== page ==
after being hit by a lightening bolt. While those revelers’ history knowledge might be a tad flawed they nonetheless
got it right in knowing a beer is for celebration.
It was in that spirit of celebration that I ventured to the Libertine Pub on National Beer Day 2017. As I entered it was
easy to see they were prepared for the big day. All along the bar were piles of pamphlets entitled in bold, large beer
glass shaped fonts “The Oregon Beer Trail”. Notwithstanding the fact that the Libertine is and always has been in
New Jersey, it still seemed an appropriate gesture for National Beer Day. I then heard several patrons who
undoubtedly remembered the adage that there are no bad questions ask the bartender if Oregon is north or south of
Atlantic City. As a long time worker at the Libertine he clearly knew it would be nearly impossible to underestimate
the intelligence of the pub’s clientele so he had prudentially prepared small maps of the USA in anticipation of just
that question. He offered them for free ......that's if asking for a bigger tip doesn't count..
The Libertine’s management’s affection for the holiday was also apparent in the day’s special pricing. It was $2 off
every beer during “double time happy hour” (how four hours is double one is beyond my math abilities) with one
throwback beer selected for extra reduced pricing. For a meager $2 one could get Pabst Blue Ribbon served in an
official Llibertine pint glass. To be accurate it was a “fake” pint glass. While it looks and feels like a legitimate 16 oz.
vessel it only holds 14 oz when filled to the brim which, as with most beers at the Libertine,, is rarely done.
Fortunately I had read about the glass on a fake news site so was aware of the scam. Still at $2 a glass it was a deal
which only goes to prove that a fake news fake glass fake story could actually be a not fake real deal.
Looking around the bar I noticed my friend, Leo Porter. Rumor has it that Leo was the first choice to play the Most
Interesting Man in the World in the Dos Equis commercials but turned it down because it was, well, uninteresting. He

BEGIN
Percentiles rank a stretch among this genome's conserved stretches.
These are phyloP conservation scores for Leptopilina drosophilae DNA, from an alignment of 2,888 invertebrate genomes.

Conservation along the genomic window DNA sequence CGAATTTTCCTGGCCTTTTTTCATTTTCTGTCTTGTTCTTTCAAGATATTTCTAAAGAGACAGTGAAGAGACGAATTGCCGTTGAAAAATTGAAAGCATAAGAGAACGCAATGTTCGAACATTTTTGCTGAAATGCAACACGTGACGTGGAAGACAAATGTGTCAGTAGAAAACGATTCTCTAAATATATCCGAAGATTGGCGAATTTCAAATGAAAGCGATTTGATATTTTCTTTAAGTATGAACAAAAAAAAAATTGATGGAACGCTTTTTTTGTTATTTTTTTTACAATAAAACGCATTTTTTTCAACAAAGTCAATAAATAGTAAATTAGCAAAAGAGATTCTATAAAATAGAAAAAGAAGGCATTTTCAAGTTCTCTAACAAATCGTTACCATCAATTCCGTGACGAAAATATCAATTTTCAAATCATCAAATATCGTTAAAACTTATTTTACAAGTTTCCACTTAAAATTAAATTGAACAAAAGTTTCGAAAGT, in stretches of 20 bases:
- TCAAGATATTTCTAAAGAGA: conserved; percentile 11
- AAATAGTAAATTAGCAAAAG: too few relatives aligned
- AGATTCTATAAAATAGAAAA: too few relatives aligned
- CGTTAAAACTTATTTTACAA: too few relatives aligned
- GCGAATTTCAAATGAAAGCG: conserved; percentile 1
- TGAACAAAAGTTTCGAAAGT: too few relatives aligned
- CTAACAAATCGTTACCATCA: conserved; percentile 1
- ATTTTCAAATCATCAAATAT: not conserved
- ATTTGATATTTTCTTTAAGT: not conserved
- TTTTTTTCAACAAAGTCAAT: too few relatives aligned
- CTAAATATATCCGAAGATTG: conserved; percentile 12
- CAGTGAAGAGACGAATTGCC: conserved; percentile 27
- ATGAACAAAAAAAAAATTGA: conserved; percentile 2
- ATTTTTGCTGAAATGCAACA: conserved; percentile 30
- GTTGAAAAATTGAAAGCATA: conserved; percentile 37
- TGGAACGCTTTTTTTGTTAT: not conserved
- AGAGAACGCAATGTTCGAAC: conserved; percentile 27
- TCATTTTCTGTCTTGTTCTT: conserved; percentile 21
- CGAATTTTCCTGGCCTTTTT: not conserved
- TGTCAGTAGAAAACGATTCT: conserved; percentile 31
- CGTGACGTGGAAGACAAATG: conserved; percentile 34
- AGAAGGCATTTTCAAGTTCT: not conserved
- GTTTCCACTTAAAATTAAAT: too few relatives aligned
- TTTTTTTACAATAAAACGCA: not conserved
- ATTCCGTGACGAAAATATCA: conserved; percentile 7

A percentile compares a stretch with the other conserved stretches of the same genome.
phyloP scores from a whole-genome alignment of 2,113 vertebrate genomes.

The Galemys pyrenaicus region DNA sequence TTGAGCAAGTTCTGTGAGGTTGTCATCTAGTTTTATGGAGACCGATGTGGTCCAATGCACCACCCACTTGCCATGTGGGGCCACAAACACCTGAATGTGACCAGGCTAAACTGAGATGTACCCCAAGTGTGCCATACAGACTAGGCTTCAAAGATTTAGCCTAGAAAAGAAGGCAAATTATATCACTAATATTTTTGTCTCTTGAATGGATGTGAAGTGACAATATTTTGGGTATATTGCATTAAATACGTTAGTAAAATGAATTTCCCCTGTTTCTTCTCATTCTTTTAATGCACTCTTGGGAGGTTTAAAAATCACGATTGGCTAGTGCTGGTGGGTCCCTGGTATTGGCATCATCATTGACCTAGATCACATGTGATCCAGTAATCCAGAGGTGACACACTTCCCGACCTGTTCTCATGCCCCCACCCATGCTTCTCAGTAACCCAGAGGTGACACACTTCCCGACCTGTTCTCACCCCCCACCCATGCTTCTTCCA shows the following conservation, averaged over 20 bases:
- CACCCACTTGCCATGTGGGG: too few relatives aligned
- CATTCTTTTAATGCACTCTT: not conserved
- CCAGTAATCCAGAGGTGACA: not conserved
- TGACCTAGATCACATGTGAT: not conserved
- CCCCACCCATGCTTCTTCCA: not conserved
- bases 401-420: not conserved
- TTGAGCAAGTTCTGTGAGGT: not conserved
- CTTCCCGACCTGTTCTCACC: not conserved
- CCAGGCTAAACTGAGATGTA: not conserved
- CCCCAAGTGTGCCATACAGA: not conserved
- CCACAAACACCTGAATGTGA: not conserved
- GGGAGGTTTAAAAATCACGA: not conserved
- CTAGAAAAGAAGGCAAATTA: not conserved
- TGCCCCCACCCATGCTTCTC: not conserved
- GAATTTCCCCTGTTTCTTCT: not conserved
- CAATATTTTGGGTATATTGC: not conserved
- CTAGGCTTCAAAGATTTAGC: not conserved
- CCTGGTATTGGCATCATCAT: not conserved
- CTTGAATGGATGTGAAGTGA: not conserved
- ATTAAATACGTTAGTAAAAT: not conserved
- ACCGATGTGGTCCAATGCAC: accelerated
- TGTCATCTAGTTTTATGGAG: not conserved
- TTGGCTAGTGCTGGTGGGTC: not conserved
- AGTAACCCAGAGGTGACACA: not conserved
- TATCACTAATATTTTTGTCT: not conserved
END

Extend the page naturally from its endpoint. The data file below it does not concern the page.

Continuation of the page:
certainly has the right resume for the role since he once ran a marathon, because it was on his way, he never has to
use insect repellent since mosquitoes refuse to bite him out of respect, and he has won every philanthropic
organization’s Lifetime Achievement Award… twice. He also looks the part from his custom made suits to designer
shoelaces. He puts the deb in debonair, the sop in sophisticated, and the bomp in the bomp bah bomp bah bomp
and the ram in the rama lama ding dong . I’m always so honored when he talks to me that if he were to
mispronounce my name I’d feel compelled to change it.
Leo is not only the pub’s leading citizen he’s also its undisputed scotch connoisseur and master oenophile. The
Libertine keeps several bottles of Balvenie 50 Year Old Single Malt and Chateau Mouton-Rothschild 1945 in stock
just for him. As such you can imagine my shock when I saw the drink in front of Leo that evening. There sat this
iconic bar legend with a glass filled with – gasp - beer. As far as I know no one in the long, glorious history of the
Libertine had ever seen Leo even smell a beer never mind drinking it. It's also probably safe to say that neither had
anyone in the long, glorious history of the Universe, including extraterrestrials. To Leo, beer was a four letter word.
Shaken to my core, I stared at the glass. Shocked, all I could manage to say was “Ah, you with…..beer??”.He took a
long sip and said, “of course, after all it is National Beer Day.” “But, but, but….... you're Leo.” I muttered.
“I know I’m a wine and scotch guy but I’m joining in with today’s celebration because I’ve had a true epiphany. I’ve
come to appreciate how great craft beer can be. It may have taken me a while but remember wise men say only fools
rush in. And now I can’t help falling in love with beer. Like a river flows surely to the sea, that’s the way it goes.
Beer and me are meant to be.”
Everyone at the bar stood and applauded in euphoric delight. Shouting as loudly as possible in an effort to be heard
over the cheering din, I proclaimed to one and all, “I’m proposing a new Beer Holiday – Mr. Leo Porter’s Day!” At that
the decibel count in the Libertine rose to the point where it threatened to shatter any glass with a Bud or Coors logo.
Later on, as the evening was drawing to a quiet, gentle close, Leo was in a reflective, philosophical mood. “Looking
back, despite all my expertise, training, experience and achievements in the worlds of wine and distilled spirits,
somehow I think I was always destined to be a beer lover. It was inevitable. "And", he added with a hint of a knowing
smile, " it’s fitting and appropriate. After all, look at my name.”